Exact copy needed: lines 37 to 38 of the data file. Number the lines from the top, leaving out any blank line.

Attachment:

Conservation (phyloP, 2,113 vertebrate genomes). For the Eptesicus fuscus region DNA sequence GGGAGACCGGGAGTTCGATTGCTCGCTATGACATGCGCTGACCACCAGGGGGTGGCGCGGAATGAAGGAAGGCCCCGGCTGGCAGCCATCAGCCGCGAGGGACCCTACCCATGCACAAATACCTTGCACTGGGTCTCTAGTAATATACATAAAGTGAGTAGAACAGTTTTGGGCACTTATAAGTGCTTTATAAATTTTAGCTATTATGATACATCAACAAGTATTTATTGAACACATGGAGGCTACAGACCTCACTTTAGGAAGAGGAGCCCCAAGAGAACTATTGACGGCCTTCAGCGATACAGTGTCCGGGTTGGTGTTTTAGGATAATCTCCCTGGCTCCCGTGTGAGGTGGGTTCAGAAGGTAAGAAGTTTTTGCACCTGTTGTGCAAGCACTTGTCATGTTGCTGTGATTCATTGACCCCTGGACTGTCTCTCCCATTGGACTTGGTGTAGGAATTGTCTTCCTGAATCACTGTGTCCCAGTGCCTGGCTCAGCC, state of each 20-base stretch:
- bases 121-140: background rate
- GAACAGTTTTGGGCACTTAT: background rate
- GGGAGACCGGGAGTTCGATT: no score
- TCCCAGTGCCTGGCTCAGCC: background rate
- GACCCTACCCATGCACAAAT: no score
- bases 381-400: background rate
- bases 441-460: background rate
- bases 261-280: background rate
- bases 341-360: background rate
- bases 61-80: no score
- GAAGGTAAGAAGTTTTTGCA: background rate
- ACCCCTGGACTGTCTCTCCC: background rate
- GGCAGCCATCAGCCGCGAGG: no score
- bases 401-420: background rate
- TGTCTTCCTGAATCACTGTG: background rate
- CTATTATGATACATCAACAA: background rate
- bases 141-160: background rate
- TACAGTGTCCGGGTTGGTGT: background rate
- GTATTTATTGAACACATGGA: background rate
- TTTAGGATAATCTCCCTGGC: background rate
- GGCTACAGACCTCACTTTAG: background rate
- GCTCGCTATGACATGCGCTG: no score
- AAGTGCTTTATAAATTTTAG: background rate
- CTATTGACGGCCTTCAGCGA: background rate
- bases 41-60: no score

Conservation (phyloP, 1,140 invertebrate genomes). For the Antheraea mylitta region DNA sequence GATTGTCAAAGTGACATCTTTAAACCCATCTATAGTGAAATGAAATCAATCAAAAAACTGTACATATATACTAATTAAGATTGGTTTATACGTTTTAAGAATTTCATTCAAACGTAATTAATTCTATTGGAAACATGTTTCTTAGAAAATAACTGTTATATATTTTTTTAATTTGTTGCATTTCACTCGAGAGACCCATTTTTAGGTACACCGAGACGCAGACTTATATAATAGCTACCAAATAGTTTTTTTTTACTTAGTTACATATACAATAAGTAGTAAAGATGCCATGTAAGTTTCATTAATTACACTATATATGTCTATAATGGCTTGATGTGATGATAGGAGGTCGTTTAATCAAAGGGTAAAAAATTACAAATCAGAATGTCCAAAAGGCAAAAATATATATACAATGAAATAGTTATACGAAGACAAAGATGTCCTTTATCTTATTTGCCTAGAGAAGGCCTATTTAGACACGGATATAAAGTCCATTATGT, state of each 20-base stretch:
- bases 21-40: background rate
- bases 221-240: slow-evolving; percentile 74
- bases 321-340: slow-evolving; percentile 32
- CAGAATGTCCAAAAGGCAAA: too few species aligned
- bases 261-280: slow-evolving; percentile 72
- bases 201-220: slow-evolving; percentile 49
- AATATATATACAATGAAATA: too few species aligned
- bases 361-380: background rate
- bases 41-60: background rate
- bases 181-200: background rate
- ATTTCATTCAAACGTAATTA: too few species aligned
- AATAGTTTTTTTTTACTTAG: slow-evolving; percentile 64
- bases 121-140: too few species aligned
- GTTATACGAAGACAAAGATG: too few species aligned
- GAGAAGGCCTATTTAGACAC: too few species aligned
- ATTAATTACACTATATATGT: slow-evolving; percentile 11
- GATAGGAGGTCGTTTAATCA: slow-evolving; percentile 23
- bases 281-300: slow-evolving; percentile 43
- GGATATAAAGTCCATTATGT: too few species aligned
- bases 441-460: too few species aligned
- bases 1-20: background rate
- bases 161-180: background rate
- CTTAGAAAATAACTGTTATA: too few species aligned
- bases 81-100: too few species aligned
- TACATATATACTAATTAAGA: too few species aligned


- bases 181-200: background rate
- ATTTCATTCAAACGTAATTA: too few species aligned